What can smiling do for you?
Simply put, smiling alone has revolutionized my daily interactions. Long gone are the days of continuous headaches caused by jaw clenching and gritting through experiences. I remember watching an episode of “The Office”, in which a character known as Dwight Schrute says this about smiling, “I never smile if I can help it. Showing one’s teeth is a sign of submission in primates. When someone smiles at me, all I see is a chimpanzee begging for its life.” Extreme as it seems, take a moment to look around, how many smiles do you see? Are you smiling? Why do many of us not smile more frequently, or at all?
Thich Nhat Hanh, a Zen teacher, is known for his deep unshakable peace. Having written over 70 books in his time, Hanh believes that peace can and should be embodied every second of the day. Any activity, from cleaning dishes to driving, to involving oneself in a community, should be done through peace and with a smile. Thich Nhat Hanh goes on to say, “Smiling demonstrates awareness and determination to live in peace and joy.” Why is it then, that many do not participate in this simple exercise more often?
To some extent I believe that smiling has become uncomfortable. It is no different than embodying our natural emotional states of joy, love, happiness, and peace - in today’s world, my emotions are at times uncomfortable to experience and are difficult to maintain due to prior patterning.
I decided to call upon a few people in my life and ask their thoughts on smiling. An 11 year old by the name of Everett says, “Smiling makes me happy and shows that I am as well.” For an 11 year old, I thought this to be great awareness. Conscious Transformation often discusses “intention vs actual experience”, meaning, we often have an intent to do, feel, or act a certain way, but the action we take is dictated by the emotional state we are experiencing (whether we are conscious of it or not). As Everett smiles, it provides him with the opportunity to recognize his emotional state as happiness, bringing awareness to the fact, “I am happy”. The flip side, we can discuss the benefits of smiling while in a fear based state. Smiling activates certain muscles of the face, and in doing so, releases endorphins and two chemicals known as serotonin and dopamine. Both of which play an enormous role in our mood. In addition, when endorphins are released, our body immediately begins reducing cortisol production, which is an adaptive stress hormone. Smiling provides us with a tool that can be utilized in any circumstance. It allows for a quick emotional and physical transition so that our bodies do not have to undergo extended periods of energy depriving states (fear, anxiety, depression, etc.). Quintessential to remember is that activating any love based state triggers the frontal lobe to turn on, sparking creative and critical thinking immediately, and all the while calming the amygdala. What I’m trying to say is, just smile!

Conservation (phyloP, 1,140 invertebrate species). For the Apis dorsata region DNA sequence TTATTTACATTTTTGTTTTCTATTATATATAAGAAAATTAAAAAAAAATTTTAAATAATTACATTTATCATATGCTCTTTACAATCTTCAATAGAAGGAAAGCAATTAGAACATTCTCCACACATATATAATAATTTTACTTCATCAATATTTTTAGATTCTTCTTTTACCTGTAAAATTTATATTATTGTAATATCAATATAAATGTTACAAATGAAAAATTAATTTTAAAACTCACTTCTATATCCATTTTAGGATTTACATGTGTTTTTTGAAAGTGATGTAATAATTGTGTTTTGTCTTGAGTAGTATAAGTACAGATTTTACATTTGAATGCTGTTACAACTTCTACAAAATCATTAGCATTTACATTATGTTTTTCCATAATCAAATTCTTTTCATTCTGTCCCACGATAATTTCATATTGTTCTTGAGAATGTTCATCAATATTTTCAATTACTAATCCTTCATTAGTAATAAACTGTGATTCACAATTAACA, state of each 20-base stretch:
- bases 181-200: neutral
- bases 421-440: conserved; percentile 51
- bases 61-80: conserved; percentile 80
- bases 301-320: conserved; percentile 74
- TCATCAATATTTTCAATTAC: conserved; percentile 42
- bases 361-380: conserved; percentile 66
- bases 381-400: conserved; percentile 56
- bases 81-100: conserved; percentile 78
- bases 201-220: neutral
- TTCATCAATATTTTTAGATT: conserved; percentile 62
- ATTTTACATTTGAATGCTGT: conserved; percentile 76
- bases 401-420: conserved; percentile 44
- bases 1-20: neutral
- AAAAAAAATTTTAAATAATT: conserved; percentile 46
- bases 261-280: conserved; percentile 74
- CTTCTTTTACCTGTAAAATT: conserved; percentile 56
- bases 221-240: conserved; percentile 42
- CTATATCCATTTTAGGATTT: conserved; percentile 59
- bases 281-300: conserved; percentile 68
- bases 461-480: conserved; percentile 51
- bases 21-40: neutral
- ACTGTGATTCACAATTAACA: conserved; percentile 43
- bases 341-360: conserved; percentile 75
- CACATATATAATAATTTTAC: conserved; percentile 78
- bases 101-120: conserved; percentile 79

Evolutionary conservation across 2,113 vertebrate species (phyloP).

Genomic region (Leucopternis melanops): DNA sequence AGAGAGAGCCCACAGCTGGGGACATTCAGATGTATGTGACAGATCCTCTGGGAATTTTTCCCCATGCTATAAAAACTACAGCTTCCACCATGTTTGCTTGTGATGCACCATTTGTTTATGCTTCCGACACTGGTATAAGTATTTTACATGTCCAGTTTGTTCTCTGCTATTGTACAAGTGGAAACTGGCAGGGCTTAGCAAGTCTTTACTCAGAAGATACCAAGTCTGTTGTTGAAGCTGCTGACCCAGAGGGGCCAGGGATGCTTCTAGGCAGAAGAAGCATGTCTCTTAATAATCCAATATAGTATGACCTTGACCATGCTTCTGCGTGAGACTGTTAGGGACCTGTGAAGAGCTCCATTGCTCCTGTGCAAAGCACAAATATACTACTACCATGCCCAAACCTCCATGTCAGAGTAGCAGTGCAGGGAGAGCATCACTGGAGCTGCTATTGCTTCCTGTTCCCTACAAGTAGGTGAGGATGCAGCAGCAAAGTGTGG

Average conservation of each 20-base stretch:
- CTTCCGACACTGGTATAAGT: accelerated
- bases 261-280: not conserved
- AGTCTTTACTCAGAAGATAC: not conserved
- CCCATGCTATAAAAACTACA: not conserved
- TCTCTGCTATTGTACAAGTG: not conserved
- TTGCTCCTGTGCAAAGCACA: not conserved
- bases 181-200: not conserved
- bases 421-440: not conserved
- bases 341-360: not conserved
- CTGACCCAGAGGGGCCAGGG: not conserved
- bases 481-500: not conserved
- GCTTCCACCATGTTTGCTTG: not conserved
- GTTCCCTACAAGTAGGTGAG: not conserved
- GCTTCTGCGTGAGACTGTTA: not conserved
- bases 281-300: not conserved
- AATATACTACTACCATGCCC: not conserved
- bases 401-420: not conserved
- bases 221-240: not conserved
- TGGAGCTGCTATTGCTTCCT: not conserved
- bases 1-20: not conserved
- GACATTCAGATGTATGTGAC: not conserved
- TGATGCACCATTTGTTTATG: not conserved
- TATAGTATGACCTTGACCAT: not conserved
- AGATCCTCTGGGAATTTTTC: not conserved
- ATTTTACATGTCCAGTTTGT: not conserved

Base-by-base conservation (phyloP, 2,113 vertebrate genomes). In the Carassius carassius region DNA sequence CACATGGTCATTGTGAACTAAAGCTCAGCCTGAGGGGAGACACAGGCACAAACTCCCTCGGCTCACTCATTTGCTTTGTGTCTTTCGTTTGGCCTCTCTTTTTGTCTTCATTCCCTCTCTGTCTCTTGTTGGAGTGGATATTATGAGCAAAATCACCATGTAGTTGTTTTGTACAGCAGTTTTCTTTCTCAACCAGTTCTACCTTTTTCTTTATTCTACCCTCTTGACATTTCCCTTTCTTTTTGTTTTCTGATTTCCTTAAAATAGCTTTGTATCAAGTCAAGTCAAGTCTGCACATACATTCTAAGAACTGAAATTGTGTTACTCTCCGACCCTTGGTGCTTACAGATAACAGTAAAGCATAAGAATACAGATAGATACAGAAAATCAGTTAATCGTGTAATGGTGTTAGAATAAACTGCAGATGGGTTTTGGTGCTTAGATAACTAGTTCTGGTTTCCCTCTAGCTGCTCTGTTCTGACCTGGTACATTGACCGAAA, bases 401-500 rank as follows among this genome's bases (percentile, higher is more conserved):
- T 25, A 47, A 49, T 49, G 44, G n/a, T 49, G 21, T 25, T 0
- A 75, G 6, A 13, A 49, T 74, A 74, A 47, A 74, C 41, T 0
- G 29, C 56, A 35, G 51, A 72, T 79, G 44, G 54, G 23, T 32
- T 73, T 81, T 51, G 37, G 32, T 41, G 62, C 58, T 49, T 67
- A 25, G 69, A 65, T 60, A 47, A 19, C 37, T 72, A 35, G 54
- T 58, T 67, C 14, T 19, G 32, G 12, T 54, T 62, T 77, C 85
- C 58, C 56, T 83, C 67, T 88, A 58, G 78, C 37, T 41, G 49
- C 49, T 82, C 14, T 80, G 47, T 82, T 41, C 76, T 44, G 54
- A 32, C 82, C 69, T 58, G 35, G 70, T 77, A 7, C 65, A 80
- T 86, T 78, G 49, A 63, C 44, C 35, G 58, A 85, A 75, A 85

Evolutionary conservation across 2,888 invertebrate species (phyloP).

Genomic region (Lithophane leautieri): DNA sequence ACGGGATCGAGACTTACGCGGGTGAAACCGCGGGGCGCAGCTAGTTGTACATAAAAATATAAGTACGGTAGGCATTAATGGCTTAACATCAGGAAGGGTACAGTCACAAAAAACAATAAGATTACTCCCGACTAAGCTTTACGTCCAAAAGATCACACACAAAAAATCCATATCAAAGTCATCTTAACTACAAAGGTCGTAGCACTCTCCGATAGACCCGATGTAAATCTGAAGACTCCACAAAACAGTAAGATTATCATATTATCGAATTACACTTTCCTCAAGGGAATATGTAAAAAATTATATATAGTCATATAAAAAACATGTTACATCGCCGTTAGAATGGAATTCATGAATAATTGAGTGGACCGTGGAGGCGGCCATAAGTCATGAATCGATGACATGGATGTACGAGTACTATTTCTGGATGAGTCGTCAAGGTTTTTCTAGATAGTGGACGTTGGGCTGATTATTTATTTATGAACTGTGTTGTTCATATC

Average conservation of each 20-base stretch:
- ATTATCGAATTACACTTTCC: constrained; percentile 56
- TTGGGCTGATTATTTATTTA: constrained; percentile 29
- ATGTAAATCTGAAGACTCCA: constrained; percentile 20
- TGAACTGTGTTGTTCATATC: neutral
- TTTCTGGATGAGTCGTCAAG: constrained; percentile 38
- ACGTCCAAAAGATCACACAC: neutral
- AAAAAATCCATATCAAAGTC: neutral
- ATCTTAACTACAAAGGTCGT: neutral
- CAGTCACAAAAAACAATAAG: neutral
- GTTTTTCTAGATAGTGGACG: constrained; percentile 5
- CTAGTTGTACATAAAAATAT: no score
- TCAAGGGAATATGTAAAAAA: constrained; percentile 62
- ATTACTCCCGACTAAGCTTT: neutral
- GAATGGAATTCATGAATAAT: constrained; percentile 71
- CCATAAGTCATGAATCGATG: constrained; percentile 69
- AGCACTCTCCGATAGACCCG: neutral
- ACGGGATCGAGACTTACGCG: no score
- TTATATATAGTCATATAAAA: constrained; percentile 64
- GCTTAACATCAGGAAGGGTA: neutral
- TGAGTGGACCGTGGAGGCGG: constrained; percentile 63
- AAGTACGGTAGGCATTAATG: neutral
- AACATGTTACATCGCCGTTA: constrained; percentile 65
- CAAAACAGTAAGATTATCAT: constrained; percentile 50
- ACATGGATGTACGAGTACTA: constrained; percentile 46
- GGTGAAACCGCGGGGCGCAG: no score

Fortunately for me, I know a 3rd-grade public school teacher, who literally maintains the most infectious smile I’ve ever encountered. It is my belief that because of this constant radiant energy through smiling, she has a certain magnetism about her, always attracting and influencing lives. Emily states, “A smile lets students know that they are welcomed, cared for, and loved. Hey, I see you. It’s okay to be who you are. You can do this. Go ahead and try. I am here with you”.
Through my lens, one thing becomes quite apparent. Smiling will light you up as well as anyone sharing space with you. We are influencing other people, places, and things, whether we’re aware of it or not. Why not do it with a smile? It may end up changing your entire experience of life!
As Mike Lenox once said to me during a time in which I wasn’t recognizing myself smiling more, “You got some white shit on your face.” 😁